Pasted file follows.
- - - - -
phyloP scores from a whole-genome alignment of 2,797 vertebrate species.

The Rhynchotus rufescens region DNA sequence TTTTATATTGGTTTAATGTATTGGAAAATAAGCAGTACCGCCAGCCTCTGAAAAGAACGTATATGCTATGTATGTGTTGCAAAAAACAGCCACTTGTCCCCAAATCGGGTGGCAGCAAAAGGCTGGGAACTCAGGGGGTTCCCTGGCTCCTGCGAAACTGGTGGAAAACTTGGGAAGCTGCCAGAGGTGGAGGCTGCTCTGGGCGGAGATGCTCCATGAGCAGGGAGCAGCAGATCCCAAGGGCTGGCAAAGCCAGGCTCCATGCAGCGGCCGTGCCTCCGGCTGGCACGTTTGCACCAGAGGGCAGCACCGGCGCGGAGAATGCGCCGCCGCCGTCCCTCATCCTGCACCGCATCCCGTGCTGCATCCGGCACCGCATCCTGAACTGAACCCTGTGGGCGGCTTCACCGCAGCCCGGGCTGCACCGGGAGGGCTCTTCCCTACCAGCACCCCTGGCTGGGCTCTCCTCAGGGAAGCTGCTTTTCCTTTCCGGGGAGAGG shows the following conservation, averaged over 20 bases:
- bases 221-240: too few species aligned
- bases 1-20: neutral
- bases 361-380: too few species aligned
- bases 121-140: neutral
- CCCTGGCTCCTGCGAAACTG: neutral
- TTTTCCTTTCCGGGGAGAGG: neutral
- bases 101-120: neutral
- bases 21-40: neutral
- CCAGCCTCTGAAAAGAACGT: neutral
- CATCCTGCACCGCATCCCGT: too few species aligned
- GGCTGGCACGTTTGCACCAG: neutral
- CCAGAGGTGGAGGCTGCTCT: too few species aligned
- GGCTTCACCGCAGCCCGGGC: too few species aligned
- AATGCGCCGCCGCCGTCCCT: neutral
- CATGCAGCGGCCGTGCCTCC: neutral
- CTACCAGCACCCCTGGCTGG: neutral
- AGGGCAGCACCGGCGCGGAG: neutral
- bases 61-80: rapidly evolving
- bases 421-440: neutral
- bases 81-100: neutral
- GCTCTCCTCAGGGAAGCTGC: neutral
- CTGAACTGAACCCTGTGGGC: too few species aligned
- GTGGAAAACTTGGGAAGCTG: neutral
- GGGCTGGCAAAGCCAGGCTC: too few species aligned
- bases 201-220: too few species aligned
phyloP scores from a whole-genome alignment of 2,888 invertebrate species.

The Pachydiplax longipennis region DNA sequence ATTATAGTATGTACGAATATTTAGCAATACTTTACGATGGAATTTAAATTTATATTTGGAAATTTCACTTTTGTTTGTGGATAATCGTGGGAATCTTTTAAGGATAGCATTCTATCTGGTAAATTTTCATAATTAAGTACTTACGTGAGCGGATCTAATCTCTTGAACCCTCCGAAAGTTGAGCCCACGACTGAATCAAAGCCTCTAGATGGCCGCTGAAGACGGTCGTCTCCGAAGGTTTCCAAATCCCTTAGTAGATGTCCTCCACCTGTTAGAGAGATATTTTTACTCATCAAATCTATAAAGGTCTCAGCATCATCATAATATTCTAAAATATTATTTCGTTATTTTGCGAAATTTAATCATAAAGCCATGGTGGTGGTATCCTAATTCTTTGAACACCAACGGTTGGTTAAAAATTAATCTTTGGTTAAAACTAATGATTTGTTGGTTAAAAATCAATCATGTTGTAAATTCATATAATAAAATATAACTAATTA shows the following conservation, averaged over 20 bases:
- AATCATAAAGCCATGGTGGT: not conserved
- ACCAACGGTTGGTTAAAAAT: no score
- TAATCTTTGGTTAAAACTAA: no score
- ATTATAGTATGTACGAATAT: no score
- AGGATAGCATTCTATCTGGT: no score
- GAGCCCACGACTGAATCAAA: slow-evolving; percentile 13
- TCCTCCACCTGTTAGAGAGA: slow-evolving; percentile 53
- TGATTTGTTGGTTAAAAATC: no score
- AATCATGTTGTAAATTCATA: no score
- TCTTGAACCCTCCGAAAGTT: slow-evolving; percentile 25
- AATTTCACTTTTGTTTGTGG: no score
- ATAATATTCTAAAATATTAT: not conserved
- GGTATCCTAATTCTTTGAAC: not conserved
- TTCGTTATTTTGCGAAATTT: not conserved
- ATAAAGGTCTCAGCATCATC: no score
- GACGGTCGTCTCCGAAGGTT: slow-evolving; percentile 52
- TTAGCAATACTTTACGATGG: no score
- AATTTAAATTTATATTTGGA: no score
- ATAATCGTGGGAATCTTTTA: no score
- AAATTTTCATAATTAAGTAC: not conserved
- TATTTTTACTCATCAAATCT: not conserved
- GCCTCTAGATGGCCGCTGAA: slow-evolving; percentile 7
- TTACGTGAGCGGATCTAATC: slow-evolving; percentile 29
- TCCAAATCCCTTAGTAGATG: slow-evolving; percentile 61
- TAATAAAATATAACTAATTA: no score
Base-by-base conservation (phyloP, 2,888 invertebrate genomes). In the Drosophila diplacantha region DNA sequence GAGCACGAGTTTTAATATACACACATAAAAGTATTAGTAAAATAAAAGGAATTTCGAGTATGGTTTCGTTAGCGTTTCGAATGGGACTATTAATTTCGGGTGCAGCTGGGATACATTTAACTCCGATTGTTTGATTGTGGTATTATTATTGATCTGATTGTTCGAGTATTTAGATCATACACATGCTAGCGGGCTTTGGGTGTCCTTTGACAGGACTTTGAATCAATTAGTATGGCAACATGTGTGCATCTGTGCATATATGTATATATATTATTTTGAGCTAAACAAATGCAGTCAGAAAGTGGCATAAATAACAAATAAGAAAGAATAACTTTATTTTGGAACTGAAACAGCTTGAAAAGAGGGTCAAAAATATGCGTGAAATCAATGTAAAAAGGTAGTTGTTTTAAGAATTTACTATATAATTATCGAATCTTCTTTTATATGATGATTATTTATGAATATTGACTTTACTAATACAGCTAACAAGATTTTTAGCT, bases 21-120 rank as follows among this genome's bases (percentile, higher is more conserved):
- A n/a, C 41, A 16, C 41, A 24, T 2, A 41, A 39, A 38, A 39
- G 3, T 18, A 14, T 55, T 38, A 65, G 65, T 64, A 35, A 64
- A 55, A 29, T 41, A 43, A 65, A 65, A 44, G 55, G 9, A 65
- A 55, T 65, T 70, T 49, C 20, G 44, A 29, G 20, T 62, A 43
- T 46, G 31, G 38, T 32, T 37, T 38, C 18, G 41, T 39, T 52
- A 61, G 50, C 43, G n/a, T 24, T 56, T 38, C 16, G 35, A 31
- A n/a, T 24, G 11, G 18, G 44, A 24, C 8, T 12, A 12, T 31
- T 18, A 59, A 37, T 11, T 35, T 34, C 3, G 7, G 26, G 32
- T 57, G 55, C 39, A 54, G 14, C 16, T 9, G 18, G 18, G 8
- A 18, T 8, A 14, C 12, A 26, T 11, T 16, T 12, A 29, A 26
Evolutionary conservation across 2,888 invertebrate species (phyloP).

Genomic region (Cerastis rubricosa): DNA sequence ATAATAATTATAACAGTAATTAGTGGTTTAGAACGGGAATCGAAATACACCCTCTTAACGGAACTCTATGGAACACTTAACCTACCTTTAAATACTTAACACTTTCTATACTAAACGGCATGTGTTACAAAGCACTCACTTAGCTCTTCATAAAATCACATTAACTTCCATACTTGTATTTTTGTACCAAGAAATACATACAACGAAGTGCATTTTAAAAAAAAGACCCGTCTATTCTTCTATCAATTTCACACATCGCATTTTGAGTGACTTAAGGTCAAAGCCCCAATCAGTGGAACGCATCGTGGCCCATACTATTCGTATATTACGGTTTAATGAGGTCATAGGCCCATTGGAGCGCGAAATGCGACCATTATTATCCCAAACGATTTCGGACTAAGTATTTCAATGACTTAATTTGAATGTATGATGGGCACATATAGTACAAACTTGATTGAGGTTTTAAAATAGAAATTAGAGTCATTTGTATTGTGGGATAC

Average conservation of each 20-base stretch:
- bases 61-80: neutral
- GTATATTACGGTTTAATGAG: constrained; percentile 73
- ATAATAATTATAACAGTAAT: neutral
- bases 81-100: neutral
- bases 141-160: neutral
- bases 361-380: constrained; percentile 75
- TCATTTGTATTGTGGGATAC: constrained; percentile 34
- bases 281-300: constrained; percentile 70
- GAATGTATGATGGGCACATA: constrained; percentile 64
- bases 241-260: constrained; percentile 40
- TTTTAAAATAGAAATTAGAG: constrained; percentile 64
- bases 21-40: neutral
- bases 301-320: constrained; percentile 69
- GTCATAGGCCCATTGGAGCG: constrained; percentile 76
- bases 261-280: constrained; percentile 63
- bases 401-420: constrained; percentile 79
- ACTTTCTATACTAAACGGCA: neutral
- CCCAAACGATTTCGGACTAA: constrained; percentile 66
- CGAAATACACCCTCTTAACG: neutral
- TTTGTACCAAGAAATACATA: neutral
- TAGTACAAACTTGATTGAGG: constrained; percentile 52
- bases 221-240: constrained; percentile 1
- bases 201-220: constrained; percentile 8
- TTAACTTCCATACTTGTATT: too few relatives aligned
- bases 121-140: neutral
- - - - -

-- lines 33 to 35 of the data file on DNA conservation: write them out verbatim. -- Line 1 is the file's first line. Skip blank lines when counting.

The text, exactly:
- ATTATAGTATGTACGAATAT: no score
- AGGATAGCATTCTATCTGGT: no score
- GAGCCCACGACTGAATCAAA: slow-evolving; percentile 13